Wright went to Warren High School in Arkansas, where he caught 58 passes for 1,350 yards and 15 touchdowns as a senior. He is expected to return punts and kicks for the Razorbacks.

Joe Adams, another in-state product, backed away from Southern California to sign with Arkansas. He could receive immediate playing time at receiver as well.

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AUBURN: The evidence of No. 10 Auburn’s youth movement is all over the depth chart — from the demotion of senior receiver Robert Dunn to the abundance of freshmen as backups in the secondary.

The Tigers have 10 sophomores listed as starters and five freshmen listed as second-teamers. All four secondary positions have freshmen listed on the depth chart.

The biggest surprise was Dunn’s spot as a fourth-team inside receiver, behind sophomores Mario Fannin and Terrell Zachery and second-team freshman Darvin Adams. Tuberville said Dunn’s status sends a message that no job is safe even for veterans.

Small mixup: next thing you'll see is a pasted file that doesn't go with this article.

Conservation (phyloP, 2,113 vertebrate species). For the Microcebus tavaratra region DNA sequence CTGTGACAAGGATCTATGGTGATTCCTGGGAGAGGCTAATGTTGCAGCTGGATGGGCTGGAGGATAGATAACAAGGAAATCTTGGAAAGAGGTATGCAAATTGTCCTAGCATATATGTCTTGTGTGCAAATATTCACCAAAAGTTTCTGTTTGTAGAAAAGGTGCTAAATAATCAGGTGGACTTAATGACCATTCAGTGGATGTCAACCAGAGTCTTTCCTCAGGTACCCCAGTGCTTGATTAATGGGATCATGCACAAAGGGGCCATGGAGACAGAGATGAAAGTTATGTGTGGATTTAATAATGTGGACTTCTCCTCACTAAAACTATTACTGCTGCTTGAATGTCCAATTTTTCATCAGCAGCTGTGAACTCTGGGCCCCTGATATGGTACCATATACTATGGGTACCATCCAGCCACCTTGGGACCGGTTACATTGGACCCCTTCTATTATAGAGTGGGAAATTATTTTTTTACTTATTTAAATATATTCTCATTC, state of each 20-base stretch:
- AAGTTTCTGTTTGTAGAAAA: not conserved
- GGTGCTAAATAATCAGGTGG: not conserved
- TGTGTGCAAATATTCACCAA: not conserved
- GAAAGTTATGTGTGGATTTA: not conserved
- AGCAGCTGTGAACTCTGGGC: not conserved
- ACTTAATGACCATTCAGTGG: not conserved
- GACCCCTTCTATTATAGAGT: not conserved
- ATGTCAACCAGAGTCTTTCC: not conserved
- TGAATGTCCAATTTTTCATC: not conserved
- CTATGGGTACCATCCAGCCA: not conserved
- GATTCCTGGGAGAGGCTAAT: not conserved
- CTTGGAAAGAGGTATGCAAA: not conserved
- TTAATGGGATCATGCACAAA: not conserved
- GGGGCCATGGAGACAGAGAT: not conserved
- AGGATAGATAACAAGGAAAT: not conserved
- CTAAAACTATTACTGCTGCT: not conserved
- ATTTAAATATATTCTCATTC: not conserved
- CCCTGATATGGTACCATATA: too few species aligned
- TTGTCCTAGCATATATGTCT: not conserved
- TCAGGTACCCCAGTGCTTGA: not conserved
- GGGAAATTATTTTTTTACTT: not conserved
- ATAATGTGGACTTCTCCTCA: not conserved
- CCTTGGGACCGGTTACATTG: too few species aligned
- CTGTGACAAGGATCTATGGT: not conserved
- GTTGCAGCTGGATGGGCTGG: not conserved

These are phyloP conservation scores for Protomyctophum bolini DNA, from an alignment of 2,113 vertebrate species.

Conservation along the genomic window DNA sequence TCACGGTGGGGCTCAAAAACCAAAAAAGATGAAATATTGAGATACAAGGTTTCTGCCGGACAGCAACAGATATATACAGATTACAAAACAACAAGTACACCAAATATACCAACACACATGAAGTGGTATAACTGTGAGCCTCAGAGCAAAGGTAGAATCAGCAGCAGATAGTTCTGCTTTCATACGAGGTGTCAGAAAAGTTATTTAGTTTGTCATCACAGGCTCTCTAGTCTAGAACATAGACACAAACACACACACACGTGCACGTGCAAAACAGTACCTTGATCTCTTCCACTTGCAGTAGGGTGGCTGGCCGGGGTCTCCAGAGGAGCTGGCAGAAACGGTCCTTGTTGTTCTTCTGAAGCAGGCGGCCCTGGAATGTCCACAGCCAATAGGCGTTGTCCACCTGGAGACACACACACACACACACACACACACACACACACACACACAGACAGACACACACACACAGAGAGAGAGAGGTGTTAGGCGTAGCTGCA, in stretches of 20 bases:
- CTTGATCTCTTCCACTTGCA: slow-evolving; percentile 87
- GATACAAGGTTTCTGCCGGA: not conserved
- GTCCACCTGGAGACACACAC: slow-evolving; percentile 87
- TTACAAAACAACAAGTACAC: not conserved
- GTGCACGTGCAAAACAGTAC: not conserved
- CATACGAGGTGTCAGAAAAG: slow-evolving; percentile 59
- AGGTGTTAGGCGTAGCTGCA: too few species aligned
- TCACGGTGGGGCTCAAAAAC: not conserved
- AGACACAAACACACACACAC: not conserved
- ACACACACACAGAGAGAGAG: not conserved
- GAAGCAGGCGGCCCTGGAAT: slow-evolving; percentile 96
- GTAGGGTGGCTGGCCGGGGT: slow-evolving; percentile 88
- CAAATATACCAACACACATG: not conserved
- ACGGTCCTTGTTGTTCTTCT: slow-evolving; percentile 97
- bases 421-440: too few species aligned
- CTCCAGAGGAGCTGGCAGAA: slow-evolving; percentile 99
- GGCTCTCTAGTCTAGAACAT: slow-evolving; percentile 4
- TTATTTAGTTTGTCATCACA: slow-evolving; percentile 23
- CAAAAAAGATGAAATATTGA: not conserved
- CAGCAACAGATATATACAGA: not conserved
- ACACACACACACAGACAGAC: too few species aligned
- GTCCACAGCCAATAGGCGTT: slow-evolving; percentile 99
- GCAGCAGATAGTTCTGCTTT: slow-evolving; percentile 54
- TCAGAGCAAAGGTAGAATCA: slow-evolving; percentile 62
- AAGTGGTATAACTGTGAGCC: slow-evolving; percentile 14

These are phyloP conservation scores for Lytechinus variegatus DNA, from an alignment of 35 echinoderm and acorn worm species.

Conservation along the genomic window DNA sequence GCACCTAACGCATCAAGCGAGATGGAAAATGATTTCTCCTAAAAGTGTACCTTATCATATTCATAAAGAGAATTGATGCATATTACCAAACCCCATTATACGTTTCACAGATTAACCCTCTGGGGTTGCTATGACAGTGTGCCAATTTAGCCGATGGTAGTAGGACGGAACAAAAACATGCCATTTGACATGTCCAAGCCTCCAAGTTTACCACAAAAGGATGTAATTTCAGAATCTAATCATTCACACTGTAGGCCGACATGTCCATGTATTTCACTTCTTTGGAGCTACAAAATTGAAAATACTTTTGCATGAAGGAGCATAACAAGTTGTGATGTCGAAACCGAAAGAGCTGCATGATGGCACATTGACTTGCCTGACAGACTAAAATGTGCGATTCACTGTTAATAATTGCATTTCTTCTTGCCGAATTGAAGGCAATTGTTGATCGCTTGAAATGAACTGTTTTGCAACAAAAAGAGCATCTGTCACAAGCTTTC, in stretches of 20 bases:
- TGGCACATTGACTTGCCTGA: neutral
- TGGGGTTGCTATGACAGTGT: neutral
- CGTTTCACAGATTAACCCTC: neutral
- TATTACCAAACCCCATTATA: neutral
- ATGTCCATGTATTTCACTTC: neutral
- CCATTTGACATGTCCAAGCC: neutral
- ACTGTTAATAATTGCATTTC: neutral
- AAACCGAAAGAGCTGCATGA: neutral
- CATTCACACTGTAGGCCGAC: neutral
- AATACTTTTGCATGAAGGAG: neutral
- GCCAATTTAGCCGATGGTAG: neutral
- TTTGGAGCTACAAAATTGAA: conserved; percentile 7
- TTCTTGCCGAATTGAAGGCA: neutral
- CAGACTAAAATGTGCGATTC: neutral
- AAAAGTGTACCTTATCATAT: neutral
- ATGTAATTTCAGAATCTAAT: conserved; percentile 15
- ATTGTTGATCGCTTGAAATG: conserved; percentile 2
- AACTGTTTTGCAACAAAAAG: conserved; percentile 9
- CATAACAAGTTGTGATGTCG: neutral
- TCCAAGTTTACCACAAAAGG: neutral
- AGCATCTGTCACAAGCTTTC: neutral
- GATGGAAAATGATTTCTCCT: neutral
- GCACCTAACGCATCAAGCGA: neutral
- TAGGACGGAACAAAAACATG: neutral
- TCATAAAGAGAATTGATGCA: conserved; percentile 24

“On offense he hasn’t performed to his abilities and we’ve got a lot of players there in that position,” Tuberville said. “The older players can find out very quickly how important it is to be consistent. You can’t rest on experience, you can’t rest on, ‘Hey, I’ve been here.’ You better play and you better perform.”

Dunn, whose 19 catches ranked third on the team last season, will still return punts. He finished the spring as a starting receiver. Fannin is a converted tailback and Zachery played in only one game last season and didn’t have a catch.

Tuberville said seniors will address the team on Thursday night and a big emphasis will be trying to let the young players know what to expect.

“The younger guys are going to walk in and look around and see 85,000 people for the first time in their life, from the field and not from the stands,” he said. “So you can imagine the change in the experience.”

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LSU: Les Miles is eager to get defensive tackle Charles Alexander back on the field for the first time since he went down with a right knee injury early in the 2007 season.